VIDEO: House Republicans Explain Why They Won’t Give Up Their Own Government-Sponsored Health Care

With the Republican legislative agenda increasingly focused on repealing health care reform, many observersare beginning to question whether GOPers in Congress will personally abide by their beliefs and take the next step of forgoing government-sponsored health insurance for themselves.

In sum, only seven GOP congressman, or three percent of all House Republicans, have opted out of the Federal Employees Health Benefits Plan. One Republican loudly complained about having his own government-sponsored health insurance delayed approximately four weeks. But most GOPers have quietly continued to accept government-sponsored health care while loudly decrying the government’s role in helping provide health care to a segment of the American public.

ThinkProgress recently caught up with a number of congressmen to ask whether they too planned to continue receiving health insurance through the federal government. Their reasons for continuing to take government-subsidized health insurance ran the gamut — from Rep. Aaron Schock (R-IL), whose justification was that he was “actually lowering” premiums for older members of Congress, to Rep. Ron Paul (R-TX), who admitted that accepting government-sponsored health care “could be” hypocritical, but shrugged it off nonetheless.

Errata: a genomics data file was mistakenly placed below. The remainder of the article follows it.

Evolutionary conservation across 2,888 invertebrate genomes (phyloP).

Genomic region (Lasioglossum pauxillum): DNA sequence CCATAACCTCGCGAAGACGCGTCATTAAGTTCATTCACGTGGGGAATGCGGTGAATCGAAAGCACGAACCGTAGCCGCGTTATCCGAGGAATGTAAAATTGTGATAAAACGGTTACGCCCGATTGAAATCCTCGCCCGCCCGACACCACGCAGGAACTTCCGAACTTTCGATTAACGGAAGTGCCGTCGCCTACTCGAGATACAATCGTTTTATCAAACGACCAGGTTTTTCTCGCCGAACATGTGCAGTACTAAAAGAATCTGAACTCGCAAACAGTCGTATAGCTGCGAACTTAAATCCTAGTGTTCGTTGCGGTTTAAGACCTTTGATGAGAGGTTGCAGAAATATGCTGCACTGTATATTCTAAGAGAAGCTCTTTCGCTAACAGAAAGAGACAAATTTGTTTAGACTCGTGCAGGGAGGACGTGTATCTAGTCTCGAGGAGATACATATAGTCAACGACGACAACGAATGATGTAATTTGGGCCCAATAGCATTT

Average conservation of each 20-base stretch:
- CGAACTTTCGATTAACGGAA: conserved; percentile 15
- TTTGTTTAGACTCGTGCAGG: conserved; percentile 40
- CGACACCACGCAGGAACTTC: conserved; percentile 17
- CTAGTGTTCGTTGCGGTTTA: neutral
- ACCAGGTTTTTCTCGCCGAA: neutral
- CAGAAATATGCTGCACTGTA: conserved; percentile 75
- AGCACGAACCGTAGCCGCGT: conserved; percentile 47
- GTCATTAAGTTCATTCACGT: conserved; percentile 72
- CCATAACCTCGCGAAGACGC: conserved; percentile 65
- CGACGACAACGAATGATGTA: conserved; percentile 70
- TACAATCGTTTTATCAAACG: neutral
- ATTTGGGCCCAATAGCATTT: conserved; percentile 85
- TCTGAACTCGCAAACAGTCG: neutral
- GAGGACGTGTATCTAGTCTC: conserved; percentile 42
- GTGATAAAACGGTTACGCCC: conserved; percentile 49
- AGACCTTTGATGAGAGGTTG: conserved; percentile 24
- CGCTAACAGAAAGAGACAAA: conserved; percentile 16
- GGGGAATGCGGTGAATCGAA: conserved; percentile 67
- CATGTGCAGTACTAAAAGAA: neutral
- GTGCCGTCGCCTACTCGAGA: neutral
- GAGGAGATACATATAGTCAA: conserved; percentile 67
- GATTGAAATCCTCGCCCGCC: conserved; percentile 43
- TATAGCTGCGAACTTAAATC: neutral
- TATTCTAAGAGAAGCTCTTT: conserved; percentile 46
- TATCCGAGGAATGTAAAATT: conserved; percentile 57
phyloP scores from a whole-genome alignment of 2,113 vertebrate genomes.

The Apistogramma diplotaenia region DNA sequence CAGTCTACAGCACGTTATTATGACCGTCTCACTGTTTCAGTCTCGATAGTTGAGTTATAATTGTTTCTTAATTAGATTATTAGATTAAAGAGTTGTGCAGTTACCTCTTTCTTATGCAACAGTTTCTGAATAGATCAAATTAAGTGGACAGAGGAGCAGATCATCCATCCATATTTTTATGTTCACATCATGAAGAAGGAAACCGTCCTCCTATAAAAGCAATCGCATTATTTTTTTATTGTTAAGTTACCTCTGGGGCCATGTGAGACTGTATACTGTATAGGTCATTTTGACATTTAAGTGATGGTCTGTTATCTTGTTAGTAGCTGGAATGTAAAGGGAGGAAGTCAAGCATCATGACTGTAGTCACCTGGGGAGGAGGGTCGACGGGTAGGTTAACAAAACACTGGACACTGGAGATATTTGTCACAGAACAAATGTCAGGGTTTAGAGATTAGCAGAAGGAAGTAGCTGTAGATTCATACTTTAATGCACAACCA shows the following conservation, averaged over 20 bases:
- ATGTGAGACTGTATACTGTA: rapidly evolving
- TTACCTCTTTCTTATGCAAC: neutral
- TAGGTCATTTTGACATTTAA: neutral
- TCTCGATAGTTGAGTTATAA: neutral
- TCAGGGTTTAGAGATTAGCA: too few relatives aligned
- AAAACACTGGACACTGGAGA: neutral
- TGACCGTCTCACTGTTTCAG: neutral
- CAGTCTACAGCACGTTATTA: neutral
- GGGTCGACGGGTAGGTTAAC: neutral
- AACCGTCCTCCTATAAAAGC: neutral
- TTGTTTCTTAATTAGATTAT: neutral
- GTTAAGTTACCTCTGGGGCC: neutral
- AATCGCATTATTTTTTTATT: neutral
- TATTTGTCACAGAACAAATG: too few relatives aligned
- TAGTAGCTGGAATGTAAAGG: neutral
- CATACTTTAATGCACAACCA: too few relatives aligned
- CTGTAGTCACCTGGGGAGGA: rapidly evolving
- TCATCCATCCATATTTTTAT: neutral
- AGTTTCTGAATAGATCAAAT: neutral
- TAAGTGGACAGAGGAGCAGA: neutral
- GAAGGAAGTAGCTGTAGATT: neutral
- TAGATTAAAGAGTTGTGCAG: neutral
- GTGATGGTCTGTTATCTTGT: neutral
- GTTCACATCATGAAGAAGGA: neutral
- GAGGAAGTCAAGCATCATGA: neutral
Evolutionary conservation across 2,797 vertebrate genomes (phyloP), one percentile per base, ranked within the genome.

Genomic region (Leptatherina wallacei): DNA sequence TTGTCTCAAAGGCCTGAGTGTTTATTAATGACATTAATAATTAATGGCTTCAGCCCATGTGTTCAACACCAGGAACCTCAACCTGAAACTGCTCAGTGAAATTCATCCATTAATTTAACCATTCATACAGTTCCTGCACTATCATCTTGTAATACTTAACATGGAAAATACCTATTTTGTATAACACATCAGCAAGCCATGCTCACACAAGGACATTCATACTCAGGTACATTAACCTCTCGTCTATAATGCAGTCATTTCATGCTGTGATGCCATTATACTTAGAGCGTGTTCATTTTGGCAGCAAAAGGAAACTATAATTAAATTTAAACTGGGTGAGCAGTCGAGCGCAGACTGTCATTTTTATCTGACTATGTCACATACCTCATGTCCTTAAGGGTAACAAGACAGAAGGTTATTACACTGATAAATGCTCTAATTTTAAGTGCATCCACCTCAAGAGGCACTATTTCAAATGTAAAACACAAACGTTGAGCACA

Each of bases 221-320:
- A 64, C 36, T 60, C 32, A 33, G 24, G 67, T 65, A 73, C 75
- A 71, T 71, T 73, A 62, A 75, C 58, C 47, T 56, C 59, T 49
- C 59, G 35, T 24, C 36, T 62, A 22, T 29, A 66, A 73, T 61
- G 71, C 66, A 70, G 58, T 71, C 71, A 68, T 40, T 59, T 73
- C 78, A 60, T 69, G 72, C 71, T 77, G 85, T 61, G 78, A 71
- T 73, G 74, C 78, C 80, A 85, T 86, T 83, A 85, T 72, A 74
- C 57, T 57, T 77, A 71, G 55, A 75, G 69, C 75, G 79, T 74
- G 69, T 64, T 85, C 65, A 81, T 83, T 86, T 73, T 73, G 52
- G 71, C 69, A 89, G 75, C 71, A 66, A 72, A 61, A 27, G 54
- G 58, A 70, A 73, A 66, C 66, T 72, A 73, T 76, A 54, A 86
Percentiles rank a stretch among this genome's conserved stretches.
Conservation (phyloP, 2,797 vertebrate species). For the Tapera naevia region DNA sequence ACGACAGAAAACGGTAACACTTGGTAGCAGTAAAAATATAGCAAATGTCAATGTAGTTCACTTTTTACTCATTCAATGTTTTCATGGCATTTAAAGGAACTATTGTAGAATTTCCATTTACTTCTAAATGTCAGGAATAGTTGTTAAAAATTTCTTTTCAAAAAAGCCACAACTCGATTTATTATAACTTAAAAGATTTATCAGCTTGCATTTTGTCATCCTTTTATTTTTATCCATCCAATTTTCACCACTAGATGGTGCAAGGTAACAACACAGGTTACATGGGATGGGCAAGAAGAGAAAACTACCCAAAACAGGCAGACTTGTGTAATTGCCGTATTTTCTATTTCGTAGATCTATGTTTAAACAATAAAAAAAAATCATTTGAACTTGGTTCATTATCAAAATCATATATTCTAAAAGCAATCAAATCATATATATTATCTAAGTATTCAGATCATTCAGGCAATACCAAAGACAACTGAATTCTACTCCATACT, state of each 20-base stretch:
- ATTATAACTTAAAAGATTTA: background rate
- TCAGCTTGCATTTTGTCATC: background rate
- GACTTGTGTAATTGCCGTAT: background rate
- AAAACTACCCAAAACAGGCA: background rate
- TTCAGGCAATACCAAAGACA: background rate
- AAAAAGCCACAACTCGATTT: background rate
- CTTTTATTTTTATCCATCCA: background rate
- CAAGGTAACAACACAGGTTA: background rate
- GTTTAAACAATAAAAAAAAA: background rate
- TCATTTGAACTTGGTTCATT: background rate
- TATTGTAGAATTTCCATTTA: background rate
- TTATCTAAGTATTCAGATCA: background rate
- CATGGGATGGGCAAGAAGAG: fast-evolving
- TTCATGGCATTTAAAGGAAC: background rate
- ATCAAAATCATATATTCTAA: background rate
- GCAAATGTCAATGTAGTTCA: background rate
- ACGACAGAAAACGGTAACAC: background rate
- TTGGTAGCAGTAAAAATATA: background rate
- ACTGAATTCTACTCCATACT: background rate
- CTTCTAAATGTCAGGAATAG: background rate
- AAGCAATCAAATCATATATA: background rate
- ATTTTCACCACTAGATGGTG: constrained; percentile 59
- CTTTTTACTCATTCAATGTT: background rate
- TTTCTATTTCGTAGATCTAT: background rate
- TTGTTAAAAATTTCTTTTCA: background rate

ThinkProgress compiled a video of other Republican congressmen explaining why they want to repeal health care reform for the nation but plan to keep government-subsidized health care for themselves. Watch it:




On average, congressmen receive $700 per month in taxpayer subsidies to help pay for their health insurance. Members use these subsidies to choose a health insurance plan available through a government-sponsored exchange which, among other regulations, bars discrimination based on preexisting conditions. As Lee Fang of ThinkProgress notes, “The federal system mirrors the reforms enacted by Democrats and President Obama, which end health insurance abuses by regulating coverage through an exchange, while offering subsidies to individuals and small businesses to make coverage more affordable.”


Think Progress / By Scott Keyes

Posted at January 19, 2011, 4:14am

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